Adaptive Optics

Contact

Advanced Instrumentation and Technology Centre

ANU Research School of Astronomy and Astrophysics

Mount Stromlo Obervatory
Weston ACT 2611

T +61 2 6125 0230

E aitc@anu.edu.au

W aitc.anu.edu.au

The AITC has built a core of expertise in the field of adaptive optics (AO), a technology that will be essential to the success of high-resolution observations with the next generation of large ground-based telescopes. AO systems correct for the effects of turbulence in the air of the atmosphere, which causes distortion to the images produced by telescopes on the Earth. RSAA AO scientists are working with industry partners to develop the technologies and techniques required to extend AO capabilities to greater efficacy and for use with extremely-large telescopes (ELTs) such as the Giant Magellan Telescope (GMT).

The AITC is leading Australia's involvement as a member of the international consortium that will design, build, and use the Giant Magellan Telescope. This facility will have an effective mirror aperture of 24.5m and is scheduled for completion in around 2020.  The AITC is building one of the first instruments that will be used with the telescope, the GMT Integral-Field Spectrograph (GMTIFS) and developing adaptive-optics solutions for the project. Our participation ensures that Australian astronomers and students will continue to have access to cutting-edge resources and provides important opportunities for work on advanced instrumentation applications and astronomical research.

Find out more about GMT and adaptive optics

 

Adaptive Optics for space debris tracking

Adaptive Optics is also used for space debris tracking. The Adaptive Optics Demonstrator project is a partnership with Electro Optic Systems (EOS). It aims to push laser tracking of space debris to a new level by using an ultra-fast Adaptive Optics system and a Laser Guide Star.  This cutting-edge adaptive optics system will counteract the unintended effects of atmosphere turbulence in the fast-moving line of sight of a space object orbiting at 28 000 km/h over our heads.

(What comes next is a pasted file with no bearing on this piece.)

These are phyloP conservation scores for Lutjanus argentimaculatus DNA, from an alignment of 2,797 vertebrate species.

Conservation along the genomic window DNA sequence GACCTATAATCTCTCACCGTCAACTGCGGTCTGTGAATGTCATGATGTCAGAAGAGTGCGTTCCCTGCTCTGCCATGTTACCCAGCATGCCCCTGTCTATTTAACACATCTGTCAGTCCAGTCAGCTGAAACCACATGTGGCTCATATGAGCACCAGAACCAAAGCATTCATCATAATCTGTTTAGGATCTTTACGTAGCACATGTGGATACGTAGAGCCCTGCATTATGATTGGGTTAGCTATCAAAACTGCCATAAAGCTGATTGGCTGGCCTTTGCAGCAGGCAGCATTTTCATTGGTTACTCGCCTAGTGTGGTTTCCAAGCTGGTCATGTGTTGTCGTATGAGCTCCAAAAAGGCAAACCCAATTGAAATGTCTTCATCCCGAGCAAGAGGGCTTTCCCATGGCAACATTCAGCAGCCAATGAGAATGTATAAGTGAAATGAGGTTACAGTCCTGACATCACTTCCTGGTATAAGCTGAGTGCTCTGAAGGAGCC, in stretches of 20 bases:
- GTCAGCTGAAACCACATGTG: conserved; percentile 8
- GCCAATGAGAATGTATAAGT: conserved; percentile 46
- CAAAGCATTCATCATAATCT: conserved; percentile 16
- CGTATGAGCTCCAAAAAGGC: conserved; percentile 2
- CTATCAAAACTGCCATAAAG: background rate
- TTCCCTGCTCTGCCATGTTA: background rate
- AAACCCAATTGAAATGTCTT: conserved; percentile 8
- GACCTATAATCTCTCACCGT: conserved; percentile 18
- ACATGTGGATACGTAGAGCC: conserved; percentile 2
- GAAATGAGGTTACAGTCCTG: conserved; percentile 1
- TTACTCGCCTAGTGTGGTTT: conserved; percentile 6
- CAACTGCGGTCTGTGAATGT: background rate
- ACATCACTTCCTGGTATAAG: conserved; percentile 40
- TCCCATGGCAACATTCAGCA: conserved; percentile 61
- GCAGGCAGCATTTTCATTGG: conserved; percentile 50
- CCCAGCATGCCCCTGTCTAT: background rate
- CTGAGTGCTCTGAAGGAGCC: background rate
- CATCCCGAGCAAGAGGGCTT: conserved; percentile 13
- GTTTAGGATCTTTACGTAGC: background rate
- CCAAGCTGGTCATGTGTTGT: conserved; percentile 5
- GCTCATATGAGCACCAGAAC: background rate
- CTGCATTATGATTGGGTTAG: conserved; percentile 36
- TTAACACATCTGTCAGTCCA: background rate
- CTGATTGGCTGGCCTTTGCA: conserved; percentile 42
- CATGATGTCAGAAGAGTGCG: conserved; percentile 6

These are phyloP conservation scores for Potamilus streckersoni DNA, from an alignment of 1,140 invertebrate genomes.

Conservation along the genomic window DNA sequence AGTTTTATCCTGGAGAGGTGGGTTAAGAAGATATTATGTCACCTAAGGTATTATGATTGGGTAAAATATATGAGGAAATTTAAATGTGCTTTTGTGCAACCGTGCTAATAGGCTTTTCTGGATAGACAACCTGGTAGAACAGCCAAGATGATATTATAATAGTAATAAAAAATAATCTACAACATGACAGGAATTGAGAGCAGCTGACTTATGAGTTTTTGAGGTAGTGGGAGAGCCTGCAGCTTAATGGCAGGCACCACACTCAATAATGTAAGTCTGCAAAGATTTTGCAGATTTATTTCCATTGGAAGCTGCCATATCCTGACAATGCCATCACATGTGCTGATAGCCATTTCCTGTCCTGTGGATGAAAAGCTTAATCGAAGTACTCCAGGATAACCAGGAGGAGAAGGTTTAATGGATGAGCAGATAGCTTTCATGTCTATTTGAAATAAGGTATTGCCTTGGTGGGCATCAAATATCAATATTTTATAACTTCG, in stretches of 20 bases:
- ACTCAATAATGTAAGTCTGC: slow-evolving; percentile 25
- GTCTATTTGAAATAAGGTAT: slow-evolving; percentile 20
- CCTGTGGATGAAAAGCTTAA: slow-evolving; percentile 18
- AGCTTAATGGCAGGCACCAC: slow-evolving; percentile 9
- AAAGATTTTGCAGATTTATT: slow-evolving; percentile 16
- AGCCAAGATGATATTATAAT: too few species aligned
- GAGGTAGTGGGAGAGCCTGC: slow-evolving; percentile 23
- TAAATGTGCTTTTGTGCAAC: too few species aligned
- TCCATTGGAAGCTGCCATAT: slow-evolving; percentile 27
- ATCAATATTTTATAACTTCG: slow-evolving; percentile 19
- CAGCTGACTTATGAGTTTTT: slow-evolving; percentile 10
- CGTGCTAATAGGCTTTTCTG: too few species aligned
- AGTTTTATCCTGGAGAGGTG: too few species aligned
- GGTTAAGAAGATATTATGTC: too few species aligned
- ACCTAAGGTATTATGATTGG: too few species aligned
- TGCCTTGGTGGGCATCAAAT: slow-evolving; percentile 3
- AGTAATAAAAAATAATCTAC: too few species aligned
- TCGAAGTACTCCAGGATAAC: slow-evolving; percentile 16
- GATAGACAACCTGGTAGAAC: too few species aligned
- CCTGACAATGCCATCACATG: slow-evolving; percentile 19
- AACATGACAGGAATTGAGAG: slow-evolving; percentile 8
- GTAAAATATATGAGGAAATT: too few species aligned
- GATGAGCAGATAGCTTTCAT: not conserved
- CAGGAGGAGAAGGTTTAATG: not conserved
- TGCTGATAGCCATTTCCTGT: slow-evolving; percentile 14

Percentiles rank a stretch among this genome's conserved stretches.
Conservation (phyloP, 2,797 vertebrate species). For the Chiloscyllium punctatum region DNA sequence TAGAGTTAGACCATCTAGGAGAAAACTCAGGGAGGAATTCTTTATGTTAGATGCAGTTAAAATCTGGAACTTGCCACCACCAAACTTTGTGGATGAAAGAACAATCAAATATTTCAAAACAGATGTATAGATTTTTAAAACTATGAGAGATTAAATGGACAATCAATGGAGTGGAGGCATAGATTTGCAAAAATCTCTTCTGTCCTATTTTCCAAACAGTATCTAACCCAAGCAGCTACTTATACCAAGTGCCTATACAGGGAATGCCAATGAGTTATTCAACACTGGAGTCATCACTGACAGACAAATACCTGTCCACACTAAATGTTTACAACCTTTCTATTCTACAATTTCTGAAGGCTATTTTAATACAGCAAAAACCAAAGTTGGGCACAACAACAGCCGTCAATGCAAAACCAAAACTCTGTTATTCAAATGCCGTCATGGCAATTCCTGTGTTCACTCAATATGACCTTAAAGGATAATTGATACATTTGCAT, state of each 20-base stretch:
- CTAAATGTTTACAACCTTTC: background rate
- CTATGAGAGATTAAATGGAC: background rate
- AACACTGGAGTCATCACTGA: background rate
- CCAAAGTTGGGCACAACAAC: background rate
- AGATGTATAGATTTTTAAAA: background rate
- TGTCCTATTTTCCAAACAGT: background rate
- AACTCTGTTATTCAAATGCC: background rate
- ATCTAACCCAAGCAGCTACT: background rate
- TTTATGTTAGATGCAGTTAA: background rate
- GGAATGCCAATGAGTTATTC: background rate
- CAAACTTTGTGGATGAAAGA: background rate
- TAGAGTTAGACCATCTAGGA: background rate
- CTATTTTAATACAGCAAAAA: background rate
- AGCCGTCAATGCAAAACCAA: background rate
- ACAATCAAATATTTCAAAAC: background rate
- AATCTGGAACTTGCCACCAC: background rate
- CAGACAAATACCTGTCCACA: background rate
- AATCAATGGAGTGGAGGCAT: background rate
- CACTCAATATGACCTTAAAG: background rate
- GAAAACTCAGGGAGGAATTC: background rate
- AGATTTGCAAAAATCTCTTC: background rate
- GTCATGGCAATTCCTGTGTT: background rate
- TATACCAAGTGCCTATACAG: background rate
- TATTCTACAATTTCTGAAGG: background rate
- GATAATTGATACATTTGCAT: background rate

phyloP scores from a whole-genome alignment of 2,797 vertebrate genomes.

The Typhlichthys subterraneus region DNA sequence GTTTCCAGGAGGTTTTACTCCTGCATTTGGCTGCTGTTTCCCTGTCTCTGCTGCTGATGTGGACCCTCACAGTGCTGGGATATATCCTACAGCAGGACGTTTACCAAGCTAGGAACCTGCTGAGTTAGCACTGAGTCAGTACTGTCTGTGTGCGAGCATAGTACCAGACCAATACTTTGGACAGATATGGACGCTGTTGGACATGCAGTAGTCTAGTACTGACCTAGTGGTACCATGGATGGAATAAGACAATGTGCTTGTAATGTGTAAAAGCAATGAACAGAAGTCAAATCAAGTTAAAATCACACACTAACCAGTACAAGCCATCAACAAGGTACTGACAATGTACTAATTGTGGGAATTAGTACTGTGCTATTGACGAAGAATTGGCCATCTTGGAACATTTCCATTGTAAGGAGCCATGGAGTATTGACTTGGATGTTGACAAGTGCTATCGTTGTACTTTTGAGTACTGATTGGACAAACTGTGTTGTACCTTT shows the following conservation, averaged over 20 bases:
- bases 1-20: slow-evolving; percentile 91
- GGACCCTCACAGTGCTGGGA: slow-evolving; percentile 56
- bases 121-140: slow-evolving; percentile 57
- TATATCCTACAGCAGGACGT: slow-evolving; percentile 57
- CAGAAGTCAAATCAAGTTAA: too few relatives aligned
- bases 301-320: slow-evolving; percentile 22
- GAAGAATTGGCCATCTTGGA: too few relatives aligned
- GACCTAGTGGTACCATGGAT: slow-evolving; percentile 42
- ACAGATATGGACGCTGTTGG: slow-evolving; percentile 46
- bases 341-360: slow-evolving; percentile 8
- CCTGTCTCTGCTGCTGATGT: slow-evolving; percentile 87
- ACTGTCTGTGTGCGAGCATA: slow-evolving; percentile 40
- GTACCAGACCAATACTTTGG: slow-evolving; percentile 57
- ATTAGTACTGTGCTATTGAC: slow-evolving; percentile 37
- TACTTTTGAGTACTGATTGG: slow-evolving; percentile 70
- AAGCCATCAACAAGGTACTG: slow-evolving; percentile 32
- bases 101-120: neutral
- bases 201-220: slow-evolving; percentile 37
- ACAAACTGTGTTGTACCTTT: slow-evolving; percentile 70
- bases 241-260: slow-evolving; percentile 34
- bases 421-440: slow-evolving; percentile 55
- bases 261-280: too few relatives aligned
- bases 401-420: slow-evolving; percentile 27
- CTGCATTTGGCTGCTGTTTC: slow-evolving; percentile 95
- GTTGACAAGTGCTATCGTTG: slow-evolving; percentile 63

The laser tracking system will be accommodated in the EOS Space Research Centre facility at Mount Stromlo Observatory, using its 1.8 metre telescope. Financed through additional funding contributions, the system will be upgraded with an additional high-power laser in order to conduct experimental modification of the debris’ orbit by photon pressure.

For more information:

 

Adaptive optics for free-space optical communications

The AITC have been developing adaptive optics (AO) for free-space optical communications. A compact demonstrator system has been designed, built and tested over short horizontal propagation distances. The next step is to fully characterise the AO system and further develop techniques and methods of applying AO to laser communications.

The AO for Free-Space Optical Communications system (AOFSOC) may be used to perform experiments and measurements of the AO system performance, to assist in the further development and characterisation of AO specifically designed for communications.

The AOFSOC system uses a high-speed camera and deformable mirror to measure and correct for atmospheric turbulence. A laser communication system is transmitted to a retro-reflector, and the reflection received by the instrument.

Updated:  15 December 2017/Responsible Officer:  RSAA Director/Page Contact:  Webmaster